A Decade of Lost Inflation: What Happened?
In the wake of the 2008 Global Financial Crisis, the U.S. government was pulling all levers to try and stabilize the economy and get growth back on track. In addition to unprecedented bailout programs like TARP and liquidity-boosting schemes like QE1 and QE2, the Federal Reserve also effectively lowered interest rates to zero. In all, between 2008 and 2015, the Fed’s balance sheet soared from $900 billion to $4.5 trillion.
As the U.S. economy started to recover and grow, a new consensus formed about what was likely to happen next: runaway inflation. Even with the benefit of hindsight, calling for higher levels of inflation seemed at the time like a very logical conclusion to draw. With the Fed essentially eliminating the cost of borrowing and injecting trillions of dollars into U.S. companies and the financial system, surely we’d see a surge in inflation to be reckoned with down the road…right?
Yet here we are a decade later, with no signs of runaway inflation. There has been no inflation ‘reckoning,’ no systematic monetary policy tightening to try and stave off higher prices. In the months and years just after the financial crisis, consensus had largely been that the fed funds rate would be north of 4% by 2020. But with just a handful of days left in the year, the fed funds rate remains in a range of 1.5% to 1.75%, with the economy trudging along with below-target inflation and slower-than-average economic, wage, and productivity growth (but better-than-expected employment).2
Even as the Fed has Kept Interest Rates “Lower for Longer,” Inflation Remains in Check
Source: Federal Reserve Bank of St. Louis4
So, What Happened? Why Did Inflation Never Really Take Hold?
I’m not sure we’re at a point in history yet where it’s possible to look back at this decade and understand exactly why inflation remained so subdued, for so long. But there are a few working theories I’ll share with readers.
First - the return of the savers. In the wake of a financial crisis – particularly one that profoundly affected nearly every American – we tend to see households, businesses, and banks de-risk and take steps to improve balance sheets. Regulation forced banks to make such changes, and households followed suit and paid down debt in the ensuing years. These actions generally mean less borrowing, investing, and risk-taking, which keeps a lid on growth, inflation, and interest rates. As you can see from the chart below, household debt to GDP fell significantly in the years following the recession.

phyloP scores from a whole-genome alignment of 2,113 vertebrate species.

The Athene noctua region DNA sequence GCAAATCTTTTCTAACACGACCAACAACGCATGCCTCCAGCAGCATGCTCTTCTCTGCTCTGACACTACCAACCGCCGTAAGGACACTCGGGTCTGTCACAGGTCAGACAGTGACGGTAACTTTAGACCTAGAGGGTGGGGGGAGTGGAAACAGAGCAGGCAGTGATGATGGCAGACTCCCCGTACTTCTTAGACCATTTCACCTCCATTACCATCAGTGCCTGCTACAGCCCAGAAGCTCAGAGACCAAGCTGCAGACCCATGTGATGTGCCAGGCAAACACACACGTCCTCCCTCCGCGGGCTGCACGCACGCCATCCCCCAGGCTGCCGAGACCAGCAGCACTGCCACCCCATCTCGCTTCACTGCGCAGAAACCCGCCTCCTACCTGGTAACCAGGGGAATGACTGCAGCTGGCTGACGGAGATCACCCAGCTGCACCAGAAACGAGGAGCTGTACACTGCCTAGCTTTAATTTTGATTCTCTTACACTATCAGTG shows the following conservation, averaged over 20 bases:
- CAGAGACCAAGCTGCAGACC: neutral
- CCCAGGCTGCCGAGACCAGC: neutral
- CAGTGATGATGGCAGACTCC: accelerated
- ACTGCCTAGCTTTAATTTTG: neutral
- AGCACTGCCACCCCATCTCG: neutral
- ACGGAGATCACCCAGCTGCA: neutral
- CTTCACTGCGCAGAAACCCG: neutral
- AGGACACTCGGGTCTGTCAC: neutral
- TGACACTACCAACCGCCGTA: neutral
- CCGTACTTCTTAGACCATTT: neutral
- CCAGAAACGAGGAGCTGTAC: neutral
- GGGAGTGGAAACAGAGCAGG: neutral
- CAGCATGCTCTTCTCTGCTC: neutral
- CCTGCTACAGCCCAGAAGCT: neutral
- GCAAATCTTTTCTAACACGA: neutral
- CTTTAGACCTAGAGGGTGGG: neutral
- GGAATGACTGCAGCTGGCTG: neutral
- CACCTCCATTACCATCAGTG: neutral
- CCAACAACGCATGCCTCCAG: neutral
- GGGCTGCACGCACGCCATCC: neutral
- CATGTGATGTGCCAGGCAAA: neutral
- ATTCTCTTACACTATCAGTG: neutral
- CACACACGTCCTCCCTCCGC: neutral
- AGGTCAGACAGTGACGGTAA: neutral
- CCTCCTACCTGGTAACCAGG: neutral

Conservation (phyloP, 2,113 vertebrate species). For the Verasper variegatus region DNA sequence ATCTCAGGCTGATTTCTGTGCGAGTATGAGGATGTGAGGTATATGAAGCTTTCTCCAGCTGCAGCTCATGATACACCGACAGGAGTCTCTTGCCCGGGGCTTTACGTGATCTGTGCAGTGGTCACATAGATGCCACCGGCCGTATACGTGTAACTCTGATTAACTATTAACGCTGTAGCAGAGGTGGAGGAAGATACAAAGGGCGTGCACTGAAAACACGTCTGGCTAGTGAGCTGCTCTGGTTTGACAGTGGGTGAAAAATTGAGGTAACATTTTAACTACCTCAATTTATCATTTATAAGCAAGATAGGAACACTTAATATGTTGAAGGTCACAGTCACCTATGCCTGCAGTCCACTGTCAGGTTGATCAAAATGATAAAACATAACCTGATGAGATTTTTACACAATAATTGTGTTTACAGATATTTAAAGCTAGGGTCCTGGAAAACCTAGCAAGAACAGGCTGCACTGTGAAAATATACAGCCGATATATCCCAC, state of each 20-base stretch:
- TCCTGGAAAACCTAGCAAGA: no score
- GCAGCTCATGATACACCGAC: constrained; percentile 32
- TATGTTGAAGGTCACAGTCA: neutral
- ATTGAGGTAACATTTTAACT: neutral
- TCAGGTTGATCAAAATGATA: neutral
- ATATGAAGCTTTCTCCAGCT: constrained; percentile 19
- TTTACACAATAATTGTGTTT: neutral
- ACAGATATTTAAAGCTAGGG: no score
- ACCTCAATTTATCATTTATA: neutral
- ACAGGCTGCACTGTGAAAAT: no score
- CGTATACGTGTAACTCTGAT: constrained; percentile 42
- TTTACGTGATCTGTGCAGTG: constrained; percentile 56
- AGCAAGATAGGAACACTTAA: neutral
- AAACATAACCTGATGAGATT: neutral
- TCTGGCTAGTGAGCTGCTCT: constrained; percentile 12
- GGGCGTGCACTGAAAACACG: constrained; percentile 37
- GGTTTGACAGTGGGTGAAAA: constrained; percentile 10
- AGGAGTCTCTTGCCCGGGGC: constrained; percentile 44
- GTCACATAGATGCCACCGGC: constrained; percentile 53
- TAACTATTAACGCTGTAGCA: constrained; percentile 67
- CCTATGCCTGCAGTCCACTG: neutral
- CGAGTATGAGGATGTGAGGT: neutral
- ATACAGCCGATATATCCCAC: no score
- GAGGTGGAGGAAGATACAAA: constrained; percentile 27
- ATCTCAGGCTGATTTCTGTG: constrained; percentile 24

Household Debt-to-GDP Ratio in the U.S., 2005 - Current
Source: Federal Reserve Bank of St. Louis5
A second possible cause for weak inflation is technology, which has actually been a deflationary force since the 1990’s, in my view. I also believe in the possibility that technology’s cost-reduction results in a multiplier effect, which results in various deflationary linkages throughout the economy.
There are myriad ways to think about how technology has reduced the cost of goods and the cost of doing business. Think about household goods and retail. The massive shift to buying goods via e-commerce (online shopping, Amazon) versus a trip to a brick-and-mortar store may increase the cost of physical delivery, but it reduces or eliminates cost of real estate, utilities, requires few workers, lowers inventory carrying costs, and uses data to target consumers with precision ads – which are far more effective than traditional marketing methods. In all, technology has driven efficiency, which has kept a lid on costs and prices.
Finally, a third possible explanation for subdued inflation over the last ten years is spare capacity in the U.S. economy. The ‘Great Recession’ led to such a dramatic decline in output, job losses, and wealth destruction that it created a substantial amount of spare capacity in the economy that we’re only now starting to reach. It would make sense, then, that price pressures would remain tepid so long as that spare capacity existed.